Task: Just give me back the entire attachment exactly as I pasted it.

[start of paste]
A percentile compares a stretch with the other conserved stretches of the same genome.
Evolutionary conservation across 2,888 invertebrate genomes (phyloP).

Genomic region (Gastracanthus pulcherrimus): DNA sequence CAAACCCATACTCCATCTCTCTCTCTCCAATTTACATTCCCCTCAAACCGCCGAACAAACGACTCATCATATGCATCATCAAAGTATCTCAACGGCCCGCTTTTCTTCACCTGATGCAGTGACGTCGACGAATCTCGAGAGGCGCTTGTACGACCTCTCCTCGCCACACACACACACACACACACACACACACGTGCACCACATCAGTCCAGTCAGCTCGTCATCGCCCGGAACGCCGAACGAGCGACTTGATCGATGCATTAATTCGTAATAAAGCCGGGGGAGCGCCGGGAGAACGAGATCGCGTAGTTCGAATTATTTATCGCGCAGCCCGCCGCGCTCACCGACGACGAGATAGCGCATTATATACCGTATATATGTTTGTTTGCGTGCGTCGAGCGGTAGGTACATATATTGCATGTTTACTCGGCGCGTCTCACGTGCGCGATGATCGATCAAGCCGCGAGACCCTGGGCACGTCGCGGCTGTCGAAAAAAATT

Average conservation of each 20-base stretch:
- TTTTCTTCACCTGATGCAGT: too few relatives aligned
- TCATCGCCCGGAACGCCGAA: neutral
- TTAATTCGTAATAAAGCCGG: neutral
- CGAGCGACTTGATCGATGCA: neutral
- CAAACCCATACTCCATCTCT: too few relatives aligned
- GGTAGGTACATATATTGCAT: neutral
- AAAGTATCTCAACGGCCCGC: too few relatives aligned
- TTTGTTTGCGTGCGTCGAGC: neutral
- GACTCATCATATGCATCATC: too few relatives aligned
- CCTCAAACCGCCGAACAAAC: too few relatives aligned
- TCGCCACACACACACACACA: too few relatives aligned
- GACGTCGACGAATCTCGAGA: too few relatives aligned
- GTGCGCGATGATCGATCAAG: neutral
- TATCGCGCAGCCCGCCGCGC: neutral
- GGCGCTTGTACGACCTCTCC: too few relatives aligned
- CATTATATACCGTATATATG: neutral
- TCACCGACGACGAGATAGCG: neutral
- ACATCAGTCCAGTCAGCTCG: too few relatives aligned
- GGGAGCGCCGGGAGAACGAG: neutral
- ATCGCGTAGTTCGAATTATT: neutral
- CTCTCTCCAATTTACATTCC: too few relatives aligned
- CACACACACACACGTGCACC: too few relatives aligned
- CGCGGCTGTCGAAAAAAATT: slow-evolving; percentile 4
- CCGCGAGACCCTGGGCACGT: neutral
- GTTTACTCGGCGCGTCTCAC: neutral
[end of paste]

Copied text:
A percentile compares a stretch with the other conserved stretches of the same genome.
Evolutionary conservation across 2,888 invertebrate genomes (phyloP).

Genomic region (Gastracanthus pulcherrimus): DNA sequence CAAACCCATACTCCATCTCTCTCTCTCCAATTTACATTCCCCTCAAACCGCCGAACAAACGACTCATCATATGCATCATCAAAGTATCTCAACGGCCCGCTTTTCTTCACCTGATGCAGTGACGTCGACGAATCTCGAGAGGCGCTTGTACGACCTCTCCTCGCCACACACACACACACACACACACACACACGTGCACCACATCAGTCCAGTCAGCTCGTCATCGCCCGGAACGCCGAACGAGCGACTTGATCGATGCATTAATTCGTAATAAAGCCGGGGGAGCGCCGGGAGAACGAGATCGCGTAGTTCGAATTATTTATCGCGCAGCCCGCCGCGCTCACCGACGACGAGATAGCGCATTATATACCGTATATATGTTTGTTTGCGTGCGTCGAGCGGTAGGTACATATATTGCATGTTTACTCGGCGCGTCTCACGTGCGCGATGATCGATCAAGCCGCGAGACCCTGGGCACGTCGCGGCTGTCGAAAAAAATT

Average conservation of each 20-base stretch:
- TTTTCTTCACCTGATGCAGT: too few relatives aligned
- TCATCGCCCGGAACGCCGAA: neutral
- TTAATTCGTAATAAAGCCGG: neutral
- CGAGCGACTTGATCGATGCA: neutral
- CAAACCCATACTCCATCTCT: too few relatives aligned
- GGTAGGTACATATATTGCAT: neutral
- AAAGTATCTCAACGGCCCGC: too few relatives aligned
- TTTGTTTGCGTGCGTCGAGC: neutral
- GACTCATCATATGCATCATC: too few relatives aligned
- CCTCAAACCGCCGAACAAAC: too few relatives aligned
- TCGCCACACACACACACACA: too few relatives aligned
- GACGTCGACGAATCTCGAGA: too few relatives aligned
- GTGCGCGATGATCGATCAAG: neutral
- TATCGCGCAGCCCGCCGCGC: neutral
- GGCGCTTGTACGACCTCTCC: too few relatives aligned
- CATTATATACCGTATATATG: neutral
- TCACCGACGACGAGATAGCG: neutral
- ACATCAGTCCAGTCAGCTCG: too few relatives aligned
- GGGAGCGCCGGGAGAACGAG: neutral
- ATCGCGTAGTTCGAATTATT: neutral
- CTCTCTCCAATTTACATTCC: too few relatives aligned
- CACACACACACACGTGCACC: too few relatives aligned
- CGCGGCTGTCGAAAAAAATT: slow-evolving; percentile 4
- CCGCGAGACCCTGGGCACGT: neutral
- GTTTACTCGGCGCGTCTCAC: neutral